Glenn Orsmond. Picture: Supplied
Glenn Orsmond. Picture: Supplied

It may have disappeared from the JSE (for now), but Comair this week returned to active service, as kulula flights resumed on Tuesday after the company was placed in business rescue earlier this year. Comair’s new backers — most of them private individuals — agreed to pump in R500m in return for a 99% share in the business. But the airline, which until 2020 had had an unbroken 74 years of profitability, will still need an extra R1.4bn from lenders. Given a resurgence in the number of Covid cases, it will be a while before business returns to pre-pandemic levels. We spoke to Glenn Orsmond, who was named CEO this week on the departure of Wrenelle Stander.

Has it been a long slog?

GO: It has been tough. [We] stopped flying at the end of March and the business rescue process started on May 5, so we haven’t been flying for eight months.

We decided not to start with a big bang but rather ramp up to steady growth. Our next stage is BA flights, which we launch on December 9. And then we’ll just keep adding aircraft. We’ve started with six, on the 9th we will add six BA aircraft and we think that by March we should have [all] 20 aircraft operating.

Are you going back to the same routes?

GO: In terms of routes it’s the same timetable, but we’re starting domestic [first] and then regional later.

What kind of aircraft loads are you hoping to carry?

GO: What happens in the market is that the level of demand is more linked to price than GDP growth, for example. And with the lockdown, Airlink have come in a lot more aggressively with cheap seats, which is stimulating demand. So with the rand being quite strong and oil prices low, airlines are able to trade quite profitably.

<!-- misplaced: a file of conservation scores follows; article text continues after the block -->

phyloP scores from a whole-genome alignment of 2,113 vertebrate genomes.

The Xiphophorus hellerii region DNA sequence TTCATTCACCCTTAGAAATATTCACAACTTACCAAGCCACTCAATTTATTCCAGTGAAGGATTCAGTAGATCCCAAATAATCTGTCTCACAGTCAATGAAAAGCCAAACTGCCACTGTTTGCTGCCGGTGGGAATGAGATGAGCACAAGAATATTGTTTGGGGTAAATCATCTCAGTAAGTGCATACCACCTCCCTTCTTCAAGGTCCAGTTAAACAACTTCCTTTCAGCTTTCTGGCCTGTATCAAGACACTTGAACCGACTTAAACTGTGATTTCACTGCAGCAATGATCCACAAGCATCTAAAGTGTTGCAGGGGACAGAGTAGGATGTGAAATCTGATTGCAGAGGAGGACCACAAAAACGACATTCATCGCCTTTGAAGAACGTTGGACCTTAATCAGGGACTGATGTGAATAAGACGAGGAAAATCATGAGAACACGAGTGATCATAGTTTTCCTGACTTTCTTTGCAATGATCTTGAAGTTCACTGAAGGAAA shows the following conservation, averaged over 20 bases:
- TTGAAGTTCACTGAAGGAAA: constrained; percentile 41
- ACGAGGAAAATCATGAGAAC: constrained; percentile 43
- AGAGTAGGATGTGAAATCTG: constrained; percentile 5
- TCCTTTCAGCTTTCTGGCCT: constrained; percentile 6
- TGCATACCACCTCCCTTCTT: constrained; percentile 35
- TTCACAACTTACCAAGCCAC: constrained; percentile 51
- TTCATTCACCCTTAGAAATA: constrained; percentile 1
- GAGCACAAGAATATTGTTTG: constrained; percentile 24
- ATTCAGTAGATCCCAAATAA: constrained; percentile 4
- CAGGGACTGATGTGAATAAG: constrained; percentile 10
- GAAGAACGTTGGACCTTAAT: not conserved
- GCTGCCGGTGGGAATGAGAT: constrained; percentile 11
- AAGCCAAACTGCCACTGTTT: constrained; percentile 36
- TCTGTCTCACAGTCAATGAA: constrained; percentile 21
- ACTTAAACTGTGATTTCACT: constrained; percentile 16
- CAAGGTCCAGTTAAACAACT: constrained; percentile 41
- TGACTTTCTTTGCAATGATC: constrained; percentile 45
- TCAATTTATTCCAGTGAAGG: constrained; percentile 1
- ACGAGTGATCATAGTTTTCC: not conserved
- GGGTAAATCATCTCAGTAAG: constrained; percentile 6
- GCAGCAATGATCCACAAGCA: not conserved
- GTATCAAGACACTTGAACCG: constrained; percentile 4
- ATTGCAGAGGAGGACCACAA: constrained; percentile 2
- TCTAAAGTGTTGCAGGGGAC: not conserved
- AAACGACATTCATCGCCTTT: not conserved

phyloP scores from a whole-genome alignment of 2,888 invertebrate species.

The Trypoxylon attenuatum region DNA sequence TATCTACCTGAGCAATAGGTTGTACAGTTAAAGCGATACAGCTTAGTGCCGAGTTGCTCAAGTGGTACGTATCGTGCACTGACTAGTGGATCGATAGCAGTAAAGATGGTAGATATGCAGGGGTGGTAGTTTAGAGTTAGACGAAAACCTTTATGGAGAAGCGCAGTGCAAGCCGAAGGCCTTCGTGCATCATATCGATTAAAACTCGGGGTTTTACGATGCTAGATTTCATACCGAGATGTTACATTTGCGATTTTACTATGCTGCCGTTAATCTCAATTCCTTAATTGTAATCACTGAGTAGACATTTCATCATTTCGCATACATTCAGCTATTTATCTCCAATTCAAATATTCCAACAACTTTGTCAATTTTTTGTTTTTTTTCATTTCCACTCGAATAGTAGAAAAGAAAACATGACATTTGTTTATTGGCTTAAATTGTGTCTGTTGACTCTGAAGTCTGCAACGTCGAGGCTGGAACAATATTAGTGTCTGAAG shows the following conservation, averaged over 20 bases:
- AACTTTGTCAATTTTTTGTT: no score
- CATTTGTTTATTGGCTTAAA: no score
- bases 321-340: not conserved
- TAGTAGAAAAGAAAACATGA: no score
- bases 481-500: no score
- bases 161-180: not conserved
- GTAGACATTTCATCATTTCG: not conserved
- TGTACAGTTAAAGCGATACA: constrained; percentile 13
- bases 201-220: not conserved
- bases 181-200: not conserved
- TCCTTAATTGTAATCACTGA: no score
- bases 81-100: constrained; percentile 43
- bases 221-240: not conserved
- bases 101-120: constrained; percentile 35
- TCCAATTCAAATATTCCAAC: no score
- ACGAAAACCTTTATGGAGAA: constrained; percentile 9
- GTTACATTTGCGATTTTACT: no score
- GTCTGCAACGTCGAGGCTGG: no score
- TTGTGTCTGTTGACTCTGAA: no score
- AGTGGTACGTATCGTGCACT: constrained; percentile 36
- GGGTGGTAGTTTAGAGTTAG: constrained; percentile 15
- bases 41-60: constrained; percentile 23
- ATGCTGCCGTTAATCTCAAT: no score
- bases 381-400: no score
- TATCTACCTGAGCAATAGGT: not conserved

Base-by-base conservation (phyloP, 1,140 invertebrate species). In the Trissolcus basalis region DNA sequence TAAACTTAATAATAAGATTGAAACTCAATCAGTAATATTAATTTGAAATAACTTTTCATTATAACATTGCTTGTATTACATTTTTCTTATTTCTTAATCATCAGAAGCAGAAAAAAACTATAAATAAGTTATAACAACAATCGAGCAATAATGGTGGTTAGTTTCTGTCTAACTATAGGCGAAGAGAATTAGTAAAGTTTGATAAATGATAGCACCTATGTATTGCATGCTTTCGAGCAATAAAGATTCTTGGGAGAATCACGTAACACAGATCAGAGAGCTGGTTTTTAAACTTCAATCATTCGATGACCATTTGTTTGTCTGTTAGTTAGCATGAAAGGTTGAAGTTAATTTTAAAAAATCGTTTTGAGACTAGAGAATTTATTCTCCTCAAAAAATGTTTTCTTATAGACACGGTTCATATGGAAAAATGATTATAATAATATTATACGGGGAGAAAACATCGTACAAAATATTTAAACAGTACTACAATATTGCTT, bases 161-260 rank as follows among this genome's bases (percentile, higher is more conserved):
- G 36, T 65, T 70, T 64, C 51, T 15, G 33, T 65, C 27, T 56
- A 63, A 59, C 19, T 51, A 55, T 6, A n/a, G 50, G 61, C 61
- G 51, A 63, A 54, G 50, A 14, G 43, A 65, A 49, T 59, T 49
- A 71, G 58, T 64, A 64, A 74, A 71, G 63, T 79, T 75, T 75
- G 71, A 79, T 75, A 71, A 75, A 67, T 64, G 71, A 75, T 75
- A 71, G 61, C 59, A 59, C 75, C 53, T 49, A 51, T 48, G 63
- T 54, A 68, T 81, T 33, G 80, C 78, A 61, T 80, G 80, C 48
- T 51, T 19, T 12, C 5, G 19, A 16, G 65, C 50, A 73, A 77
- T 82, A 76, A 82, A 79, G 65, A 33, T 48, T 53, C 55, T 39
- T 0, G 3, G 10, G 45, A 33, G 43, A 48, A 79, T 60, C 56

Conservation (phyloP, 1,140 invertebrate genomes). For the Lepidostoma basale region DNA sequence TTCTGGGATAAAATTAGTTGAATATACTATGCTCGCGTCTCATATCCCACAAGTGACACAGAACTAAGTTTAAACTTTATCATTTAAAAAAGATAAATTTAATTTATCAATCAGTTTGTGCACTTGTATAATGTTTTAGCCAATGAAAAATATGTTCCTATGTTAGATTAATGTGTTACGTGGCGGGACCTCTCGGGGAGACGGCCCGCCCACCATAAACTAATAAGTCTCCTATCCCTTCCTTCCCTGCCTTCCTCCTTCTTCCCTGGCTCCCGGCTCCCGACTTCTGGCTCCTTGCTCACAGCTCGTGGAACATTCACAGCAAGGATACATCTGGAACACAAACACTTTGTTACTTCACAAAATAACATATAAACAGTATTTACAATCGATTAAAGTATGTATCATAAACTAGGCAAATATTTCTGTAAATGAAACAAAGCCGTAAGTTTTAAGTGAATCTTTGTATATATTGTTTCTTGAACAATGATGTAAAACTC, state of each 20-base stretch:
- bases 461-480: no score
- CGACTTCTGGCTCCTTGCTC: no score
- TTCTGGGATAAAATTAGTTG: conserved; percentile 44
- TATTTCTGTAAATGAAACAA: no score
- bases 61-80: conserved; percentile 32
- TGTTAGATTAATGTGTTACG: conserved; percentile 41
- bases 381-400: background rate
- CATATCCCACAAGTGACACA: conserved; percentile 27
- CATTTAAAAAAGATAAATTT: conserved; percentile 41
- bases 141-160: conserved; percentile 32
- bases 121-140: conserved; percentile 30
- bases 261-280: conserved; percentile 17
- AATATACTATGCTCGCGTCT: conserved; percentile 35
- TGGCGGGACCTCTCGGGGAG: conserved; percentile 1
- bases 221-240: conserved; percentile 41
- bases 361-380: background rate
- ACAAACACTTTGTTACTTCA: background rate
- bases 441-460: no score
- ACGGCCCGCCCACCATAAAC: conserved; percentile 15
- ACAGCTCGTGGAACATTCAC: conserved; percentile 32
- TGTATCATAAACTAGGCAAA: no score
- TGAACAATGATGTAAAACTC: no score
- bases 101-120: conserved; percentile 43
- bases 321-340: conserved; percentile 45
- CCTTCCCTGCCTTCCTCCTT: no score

What actually happened to Comair?

GO: An organisation just becomes fat and lazy. That’s the harsh reality.

Are you going to be profitable from the get-go?

GO: We’d lost our way with costs. But we’ve been able to renegotiate leases and system costs as well as IT costs and we have emerged with a much lower cost base than pre-lockdown.

How much in costs have you cut from the business?

GO: We’ve achieved R600m in reductions. Staff numbers had been falling through attrition and voluntary severance packages, and the final forced retrenchment will be between 50 and 100 staff. We’ll end up with about 1,700 staff.

What about the money that SAA owed you?

GO: SAA owes us R700m, but creditors get a fixed payment so we’d expect R20m. But we are not reliant on any of that money coming in.

Going back to my earlier question, how full are your aircraft likely to be?

GO: We had to present [a plan] to the new investors and to the business rescue practitioners, and they had to believe that the rescue plan was viable and achievable. We’ve obviously run load factors and we are fairly confident on where we are now.

Are people actually booking?

GO: Yes. We’ve got full flights. The holiday market is not the same as last year, however — it’s moved a bit later. Historically, December would always have a few waves — the 1st, 16th and 20th, but with schools closing and opening later, the whole holiday period is going to move up by about 10 days.

What about the dearth of overseas travellers?

GO: What might happen is there is some sort of trade — so they aren’t coming in but SA guys aren’t going out, so that market stays home.

Our major routes would have been regional routes like Mauritius and those we are only introducing later. It will be down, but there are a lot of international airlines still flying in — Virgin, BA, Lufthansa, Etihad, Emirates.

What about your backers — who are they?

GO: The investor consortium is a group of entrepreneurs with proven track records and there is [aviation] experience in the management team.

It includes previous Comair executives like Martin Moritz, one of the founders of Comair and Rodney Sacks, who was also on the Comair board.

Rodney is a dollar billionaire — he owns Monster Beverage Corp. He’s a South African, along with his partner Hilton Schlosberg.

Steven Herring is also South African — he chairs JSE-listed property group Heriot. And then there’s Luthier Capital. So a bunch of strong individuals.

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